Monday, July 19, 2010


It was like this .... At his cabinets, it was absolutely forbidden to discuss in front of [him] his chronic failure to present a personality or fashion a vision with appeal to voters, his lack of capacity to run an orderly and collegiate government with a coherent long-term strategy and his crippling inability to remedy any of these flaws, whatever help he was offered. As a result, to use [a] word, they were "f**ked".

Sounds familiar? yet another background comment on Kevin Rudd?

Actually no this is on Gordon Brown from The Guardian. I've previously noted on comments of envy from the UK on how the ALP managed to do what British Labor couldn't.

The Guardian article makes a good read. It tells the tale of a Prime Minister (Blair) constantly under attack by a Treasurer (Chancellor Brown) and states;

There was unquestionably fault on both sides. But the greater part of the viciousness of the ugly Blair-Brown civil war was sourced in the Scotsman's consuming and utterly unreasonable resentment that he was not the leader. When he did finally lever out his rival, many of Brown's colleagues, even the prime minister he had putsched, prayed that he might be transformed for the better once his ambition was finally satisfied. The reverse proved to be the case as he was overwhelmed by a job that was much harder than he anticipated. As his premiership floundered, he became even more paranoid, chaotic and volatile.

For us that could sound like the all consuming story of both Hawke/Keating and Howard/Costello. In the end Hawke and Howard were both right - you have to get the bloke to blast you out not simply hand it over. Blair/Brown seems to fall in the middle - Blair handled the issue the same way with deferrals and future promises but in the end did "honour" the deal even though he (apparently) knew it was the wrong thing by the party - just as I suspect Howard handing over to Costello would have been.

But to our own case. Julia and others who have defended her have said that she moved because she was concerned their standing in the polls suggested Work Choices could make a return. To a degree she can already claim victory as Abbott has at least made a one term promise (core or non-core? s it written or was it the answer to a question?) not to change the Fair Work Act.

But really she could go further. She and her colleagues realised the failure that was Rudd's management style, including the non-use of Cabinet. Was the right choice for Australia the ALP under Rudd versus the coalition or did we the citizens deserve the choice between what the ALP now believes is its best choice versus the coalition?

It is the one feature of a Westminster system over an executive presidency that is perhaps worth preserving. The Parliament - whether by the rearrangement of allegiances that changes parties (e.g. Hughes and the Nationalists, formation of the UAP)or members of a Parliamentary Party can make a decision that some other of their number is a better choice. The other beauty of three year terms, compulsory voting and non-fixed terms is that ultimately the issue gets egularly decided by the governed.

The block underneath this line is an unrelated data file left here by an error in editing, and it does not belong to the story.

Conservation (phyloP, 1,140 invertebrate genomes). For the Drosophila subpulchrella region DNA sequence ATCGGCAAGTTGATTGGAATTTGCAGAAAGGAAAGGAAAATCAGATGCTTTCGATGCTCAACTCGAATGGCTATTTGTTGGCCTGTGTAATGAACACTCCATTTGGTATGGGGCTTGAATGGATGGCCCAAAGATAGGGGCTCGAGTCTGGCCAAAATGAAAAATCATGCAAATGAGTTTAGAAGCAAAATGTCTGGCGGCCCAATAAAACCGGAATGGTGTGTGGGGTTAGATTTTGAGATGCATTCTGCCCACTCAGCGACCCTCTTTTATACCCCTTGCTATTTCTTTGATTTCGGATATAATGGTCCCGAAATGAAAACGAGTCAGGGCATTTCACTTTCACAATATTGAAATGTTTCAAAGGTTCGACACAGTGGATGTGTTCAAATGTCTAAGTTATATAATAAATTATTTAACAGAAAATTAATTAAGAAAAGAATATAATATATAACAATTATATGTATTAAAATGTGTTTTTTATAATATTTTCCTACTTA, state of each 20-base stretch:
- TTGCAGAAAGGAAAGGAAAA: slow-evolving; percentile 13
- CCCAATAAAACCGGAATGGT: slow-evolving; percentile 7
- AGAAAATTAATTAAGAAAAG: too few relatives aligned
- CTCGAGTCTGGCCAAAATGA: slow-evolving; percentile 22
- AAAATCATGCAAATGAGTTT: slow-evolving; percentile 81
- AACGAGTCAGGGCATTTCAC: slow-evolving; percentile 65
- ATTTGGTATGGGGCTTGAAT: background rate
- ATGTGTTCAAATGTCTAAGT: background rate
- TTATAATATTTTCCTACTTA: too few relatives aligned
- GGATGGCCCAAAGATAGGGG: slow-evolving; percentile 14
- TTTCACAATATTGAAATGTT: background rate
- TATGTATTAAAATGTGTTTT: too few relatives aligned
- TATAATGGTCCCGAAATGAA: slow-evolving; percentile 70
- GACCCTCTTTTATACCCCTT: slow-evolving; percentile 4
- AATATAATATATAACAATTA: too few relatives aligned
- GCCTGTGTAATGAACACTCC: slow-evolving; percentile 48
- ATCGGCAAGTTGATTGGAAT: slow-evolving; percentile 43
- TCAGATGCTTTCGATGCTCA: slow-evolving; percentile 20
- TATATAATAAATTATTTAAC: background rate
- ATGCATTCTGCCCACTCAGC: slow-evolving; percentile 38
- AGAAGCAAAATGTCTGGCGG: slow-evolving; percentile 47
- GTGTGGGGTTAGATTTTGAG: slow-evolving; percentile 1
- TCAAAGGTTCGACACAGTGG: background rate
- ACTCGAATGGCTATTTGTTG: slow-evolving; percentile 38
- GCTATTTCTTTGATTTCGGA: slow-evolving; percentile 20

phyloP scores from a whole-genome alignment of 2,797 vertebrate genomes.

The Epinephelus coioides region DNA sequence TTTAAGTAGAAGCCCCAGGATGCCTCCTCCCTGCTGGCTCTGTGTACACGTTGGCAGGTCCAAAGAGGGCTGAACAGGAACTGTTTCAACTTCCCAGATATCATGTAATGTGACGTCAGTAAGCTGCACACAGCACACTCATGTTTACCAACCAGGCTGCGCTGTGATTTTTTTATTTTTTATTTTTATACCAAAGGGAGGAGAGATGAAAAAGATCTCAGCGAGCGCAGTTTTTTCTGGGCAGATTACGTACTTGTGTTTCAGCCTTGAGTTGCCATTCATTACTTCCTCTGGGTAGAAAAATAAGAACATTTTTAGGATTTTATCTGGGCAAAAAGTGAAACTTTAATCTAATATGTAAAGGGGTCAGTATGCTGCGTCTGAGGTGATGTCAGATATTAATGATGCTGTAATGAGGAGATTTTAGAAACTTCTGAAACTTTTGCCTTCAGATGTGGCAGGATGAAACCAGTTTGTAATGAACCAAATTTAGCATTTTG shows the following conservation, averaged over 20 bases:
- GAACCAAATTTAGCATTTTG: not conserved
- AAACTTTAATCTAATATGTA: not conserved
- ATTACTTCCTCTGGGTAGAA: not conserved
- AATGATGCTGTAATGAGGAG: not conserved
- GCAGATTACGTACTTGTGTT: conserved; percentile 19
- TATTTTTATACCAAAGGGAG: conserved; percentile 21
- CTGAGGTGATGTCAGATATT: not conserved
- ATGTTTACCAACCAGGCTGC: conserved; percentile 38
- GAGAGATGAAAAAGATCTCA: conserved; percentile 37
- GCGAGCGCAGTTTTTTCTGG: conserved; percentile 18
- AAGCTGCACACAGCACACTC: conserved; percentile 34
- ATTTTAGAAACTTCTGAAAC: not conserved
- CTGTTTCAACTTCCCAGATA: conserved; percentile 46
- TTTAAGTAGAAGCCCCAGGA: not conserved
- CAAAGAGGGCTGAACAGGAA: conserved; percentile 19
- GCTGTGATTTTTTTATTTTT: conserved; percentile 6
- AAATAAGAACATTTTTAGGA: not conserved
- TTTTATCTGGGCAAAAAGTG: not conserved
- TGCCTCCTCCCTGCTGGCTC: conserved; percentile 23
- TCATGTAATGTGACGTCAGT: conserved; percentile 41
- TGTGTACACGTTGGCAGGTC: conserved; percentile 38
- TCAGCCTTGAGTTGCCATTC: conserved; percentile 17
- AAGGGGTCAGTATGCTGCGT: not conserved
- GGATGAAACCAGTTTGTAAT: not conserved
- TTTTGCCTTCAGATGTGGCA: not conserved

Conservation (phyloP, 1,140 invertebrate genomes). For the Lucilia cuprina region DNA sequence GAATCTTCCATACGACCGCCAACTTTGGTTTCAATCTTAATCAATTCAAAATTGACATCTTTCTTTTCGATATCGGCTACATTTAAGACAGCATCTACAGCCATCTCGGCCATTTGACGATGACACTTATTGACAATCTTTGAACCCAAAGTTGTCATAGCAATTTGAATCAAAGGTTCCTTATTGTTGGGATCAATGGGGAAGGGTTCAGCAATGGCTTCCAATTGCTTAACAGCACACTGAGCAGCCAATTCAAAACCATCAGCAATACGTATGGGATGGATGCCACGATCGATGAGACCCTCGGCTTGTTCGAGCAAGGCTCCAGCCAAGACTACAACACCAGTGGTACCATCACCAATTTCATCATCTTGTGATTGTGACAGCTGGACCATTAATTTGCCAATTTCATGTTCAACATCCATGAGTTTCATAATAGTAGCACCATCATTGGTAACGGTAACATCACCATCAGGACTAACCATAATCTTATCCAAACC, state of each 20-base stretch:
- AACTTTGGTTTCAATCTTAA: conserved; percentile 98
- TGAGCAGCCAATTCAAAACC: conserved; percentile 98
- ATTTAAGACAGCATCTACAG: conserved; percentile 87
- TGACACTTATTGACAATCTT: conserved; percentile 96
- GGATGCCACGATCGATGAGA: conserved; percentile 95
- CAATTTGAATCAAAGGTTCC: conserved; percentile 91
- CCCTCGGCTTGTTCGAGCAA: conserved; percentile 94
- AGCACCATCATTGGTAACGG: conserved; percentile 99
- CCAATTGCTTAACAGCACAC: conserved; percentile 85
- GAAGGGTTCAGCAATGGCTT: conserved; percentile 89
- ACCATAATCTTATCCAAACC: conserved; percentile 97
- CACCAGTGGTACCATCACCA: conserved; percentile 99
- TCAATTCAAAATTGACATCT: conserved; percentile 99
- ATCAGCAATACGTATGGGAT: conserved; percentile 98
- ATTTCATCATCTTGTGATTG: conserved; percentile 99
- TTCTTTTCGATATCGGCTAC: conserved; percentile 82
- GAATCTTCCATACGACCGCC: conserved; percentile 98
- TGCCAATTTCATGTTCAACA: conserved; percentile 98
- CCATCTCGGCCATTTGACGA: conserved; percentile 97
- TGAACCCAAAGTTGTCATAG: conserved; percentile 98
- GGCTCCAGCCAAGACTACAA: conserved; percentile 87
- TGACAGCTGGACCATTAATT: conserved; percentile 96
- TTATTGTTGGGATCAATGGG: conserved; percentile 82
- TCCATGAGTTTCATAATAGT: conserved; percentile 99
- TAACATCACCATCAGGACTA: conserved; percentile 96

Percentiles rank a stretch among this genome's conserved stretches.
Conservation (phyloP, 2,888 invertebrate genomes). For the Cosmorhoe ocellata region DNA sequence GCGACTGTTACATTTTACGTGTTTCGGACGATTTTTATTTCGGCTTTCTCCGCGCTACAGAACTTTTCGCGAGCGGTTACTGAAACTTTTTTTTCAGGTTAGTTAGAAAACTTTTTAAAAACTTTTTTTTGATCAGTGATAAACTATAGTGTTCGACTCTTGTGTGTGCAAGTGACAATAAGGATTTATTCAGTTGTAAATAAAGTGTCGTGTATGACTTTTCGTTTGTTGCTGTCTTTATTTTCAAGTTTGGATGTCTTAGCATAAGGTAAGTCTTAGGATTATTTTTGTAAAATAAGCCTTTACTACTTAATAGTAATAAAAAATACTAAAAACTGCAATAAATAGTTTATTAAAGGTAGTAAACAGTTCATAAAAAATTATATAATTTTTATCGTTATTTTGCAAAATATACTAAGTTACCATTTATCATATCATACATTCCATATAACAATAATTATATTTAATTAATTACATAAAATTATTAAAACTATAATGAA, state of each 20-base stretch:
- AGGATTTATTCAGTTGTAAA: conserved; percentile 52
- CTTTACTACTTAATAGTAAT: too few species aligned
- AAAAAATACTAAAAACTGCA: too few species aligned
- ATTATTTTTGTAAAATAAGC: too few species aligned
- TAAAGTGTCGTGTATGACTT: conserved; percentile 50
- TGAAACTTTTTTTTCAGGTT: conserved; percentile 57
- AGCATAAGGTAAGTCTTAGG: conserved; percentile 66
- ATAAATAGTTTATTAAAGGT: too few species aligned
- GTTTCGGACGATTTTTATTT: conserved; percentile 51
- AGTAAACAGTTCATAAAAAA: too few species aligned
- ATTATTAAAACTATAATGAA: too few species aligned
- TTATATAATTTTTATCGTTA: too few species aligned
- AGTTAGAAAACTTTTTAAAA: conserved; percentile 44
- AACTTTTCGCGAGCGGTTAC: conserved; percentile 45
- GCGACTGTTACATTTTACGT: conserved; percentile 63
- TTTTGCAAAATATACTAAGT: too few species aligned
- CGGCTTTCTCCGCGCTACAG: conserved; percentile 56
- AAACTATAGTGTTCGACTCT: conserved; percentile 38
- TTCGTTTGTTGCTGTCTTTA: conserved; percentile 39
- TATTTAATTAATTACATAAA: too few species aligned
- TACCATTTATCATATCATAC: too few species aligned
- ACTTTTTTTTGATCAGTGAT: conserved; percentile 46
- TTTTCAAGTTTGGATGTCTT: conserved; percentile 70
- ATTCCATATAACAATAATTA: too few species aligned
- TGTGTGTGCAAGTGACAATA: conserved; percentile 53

1 comment:

Vic N said...

from the Boston Globe....

It’s one of the great assumptions underlying modern democracy that an informed citizenry is preferable to an uninformed one. “Whenever the people are well-informed,

they can be trusted with their own government,” Thomas Jefferson wrote in 1789. This notion, carried down through the years, underlies everything from humble political pamphlets to presidential debates to the very notion of a free press. Mankind may be crooked timber, as Kant put it, uniquely susceptible to ignorance and misinformation, but it’s an article of faith that knowledge is the best remedy. If people are furnished with the facts, they will be clearer thinkers and better citizens. If they are ignorant, facts will enlighten them. If they are mistaken, facts will set them straight.

In the end, truth will out. Won’t it?

Maybe not. Recently, a few political scientists have begun to discover a human tendency deeply discouraging to anyone with faith in the power of information. It’s this: Facts don’t necessarily have the power to change our minds. In fact, quite the opposite.

In a series of studies in 2005 and 2006, researchers at the University of Michigan found that when misinformed people, particularly political partisans, were exposed to corrected facts in news stories, they rarely changed their minds. In fact, they often became even more strongly set in their beliefs. Facts, they found, were not curing misinformation. Like an underpowered antibiotic, facts could actually make misinformation even stronger.

This bodes ill for a democracy, because most voters — the people making decisions about how the country runs — aren’t blank slates. They already have beliefs, and a set of facts lodged in their minds. The problem is that sometimes the things they think they know are objectively, provably false.

And in the presence of the correct information, such people react very, very differently than the merely uninformed. Instead of changing their minds to reflect the correct information, they can entrench themselves even deeper.

“The general idea is that it’s absolutely threatening to admit you’re wrong,” says political scientist Brendan Nyhan, the lead researcher on the Michigan study. The phenomenon — known as “backfire” — is “a natural defense mechanism to avoid that cognitive dissonance.”